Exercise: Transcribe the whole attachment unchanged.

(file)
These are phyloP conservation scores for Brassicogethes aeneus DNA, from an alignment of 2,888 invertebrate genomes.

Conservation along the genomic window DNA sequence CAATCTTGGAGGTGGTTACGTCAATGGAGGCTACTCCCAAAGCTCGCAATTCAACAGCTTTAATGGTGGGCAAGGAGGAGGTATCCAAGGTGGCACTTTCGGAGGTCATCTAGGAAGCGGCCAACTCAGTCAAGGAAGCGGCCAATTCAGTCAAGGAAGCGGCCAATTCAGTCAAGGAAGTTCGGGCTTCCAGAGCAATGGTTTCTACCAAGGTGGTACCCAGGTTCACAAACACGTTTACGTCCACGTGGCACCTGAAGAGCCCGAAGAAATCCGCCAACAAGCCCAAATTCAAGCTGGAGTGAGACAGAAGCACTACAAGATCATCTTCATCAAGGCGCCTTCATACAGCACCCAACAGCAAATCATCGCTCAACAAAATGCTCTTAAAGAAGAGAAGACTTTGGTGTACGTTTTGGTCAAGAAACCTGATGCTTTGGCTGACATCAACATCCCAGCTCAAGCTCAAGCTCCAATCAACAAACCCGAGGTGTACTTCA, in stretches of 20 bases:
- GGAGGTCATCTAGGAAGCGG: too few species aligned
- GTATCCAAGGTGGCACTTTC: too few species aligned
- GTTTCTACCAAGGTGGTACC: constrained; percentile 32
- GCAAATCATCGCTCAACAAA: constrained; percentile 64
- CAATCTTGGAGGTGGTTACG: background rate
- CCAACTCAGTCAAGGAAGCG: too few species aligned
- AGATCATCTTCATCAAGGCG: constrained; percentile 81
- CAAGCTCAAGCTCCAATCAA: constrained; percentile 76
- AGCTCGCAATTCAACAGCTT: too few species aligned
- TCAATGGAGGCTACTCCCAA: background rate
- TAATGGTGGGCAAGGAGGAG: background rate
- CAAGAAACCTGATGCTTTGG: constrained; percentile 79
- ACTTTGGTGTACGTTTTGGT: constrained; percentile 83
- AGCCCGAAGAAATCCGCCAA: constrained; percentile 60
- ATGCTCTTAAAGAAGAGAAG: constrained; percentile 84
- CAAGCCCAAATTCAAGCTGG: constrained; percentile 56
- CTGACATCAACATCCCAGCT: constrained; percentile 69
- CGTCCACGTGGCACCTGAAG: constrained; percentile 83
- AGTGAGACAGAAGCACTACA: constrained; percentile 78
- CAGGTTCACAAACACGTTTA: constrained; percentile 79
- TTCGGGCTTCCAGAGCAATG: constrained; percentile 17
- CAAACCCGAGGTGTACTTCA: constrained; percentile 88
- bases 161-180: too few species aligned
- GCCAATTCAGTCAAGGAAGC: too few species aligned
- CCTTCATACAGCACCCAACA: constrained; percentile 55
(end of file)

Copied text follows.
These are phyloP conservation scores for Brassicogethes aeneus DNA, from an alignment of 2,888 invertebrate genomes.

Conservation along the genomic window DNA sequence CAATCTTGGAGGTGGTTACGTCAATGGAGGCTACTCCCAAAGCTCGCAATTCAACAGCTTTAATGGTGGGCAAGGAGGAGGTATCCAAGGTGGCACTTTCGGAGGTCATCTAGGAAGCGGCCAACTCAGTCAAGGAAGCGGCCAATTCAGTCAAGGAAGCGGCCAATTCAGTCAAGGAAGTTCGGGCTTCCAGAGCAATGGTTTCTACCAAGGTGGTACCCAGGTTCACAAACACGTTTACGTCCACGTGGCACCTGAAGAGCCCGAAGAAATCCGCCAACAAGCCCAAATTCAAGCTGGAGTGAGACAGAAGCACTACAAGATCATCTTCATCAAGGCGCCTTCATACAGCACCCAACAGCAAATCATCGCTCAACAAAATGCTCTTAAAGAAGAGAAGACTTTGGTGTACGTTTTGGTCAAGAAACCTGATGCTTTGGCTGACATCAACATCCCAGCTCAAGCTCAAGCTCCAATCAACAAACCCGAGGTGTACTTCA, in stretches of 20 bases:
- GGAGGTCATCTAGGAAGCGG: too few species aligned
- GTATCCAAGGTGGCACTTTC: too few species aligned
- GTTTCTACCAAGGTGGTACC: constrained; percentile 32
- GCAAATCATCGCTCAACAAA: constrained; percentile 64
- CAATCTTGGAGGTGGTTACG: background rate
- CCAACTCAGTCAAGGAAGCG: too few species aligned
- AGATCATCTTCATCAAGGCG: constrained; percentile 81
- CAAGCTCAAGCTCCAATCAA: constrained; percentile 76
- AGCTCGCAATTCAACAGCTT: too few species aligned
- TCAATGGAGGCTACTCCCAA: background rate
- TAATGGTGGGCAAGGAGGAG: background rate
- CAAGAAACCTGATGCTTTGG: constrained; percentile 79
- ACTTTGGTGTACGTTTTGGT: constrained; percentile 83
- AGCCCGAAGAAATCCGCCAA: constrained; percentile 60
- ATGCTCTTAAAGAAGAGAAG: constrained; percentile 84
- CAAGCCCAAATTCAAGCTGG: constrained; percentile 56
- CTGACATCAACATCCCAGCT: constrained; percentile 69
- CGTCCACGTGGCACCTGAAG: constrained; percentile 83
- AGTGAGACAGAAGCACTACA: constrained; percentile 78
- CAGGTTCACAAACACGTTTA: constrained; percentile 79
- TTCGGGCTTCCAGAGCAATG: constrained; percentile 17
- CAAACCCGAGGTGTACTTCA: constrained; percentile 88
- bases 161-180: too few species aligned
- GCCAATTCAGTCAAGGAAGC: too few species aligned
- CCTTCATACAGCACCCAACA: constrained; percentile 55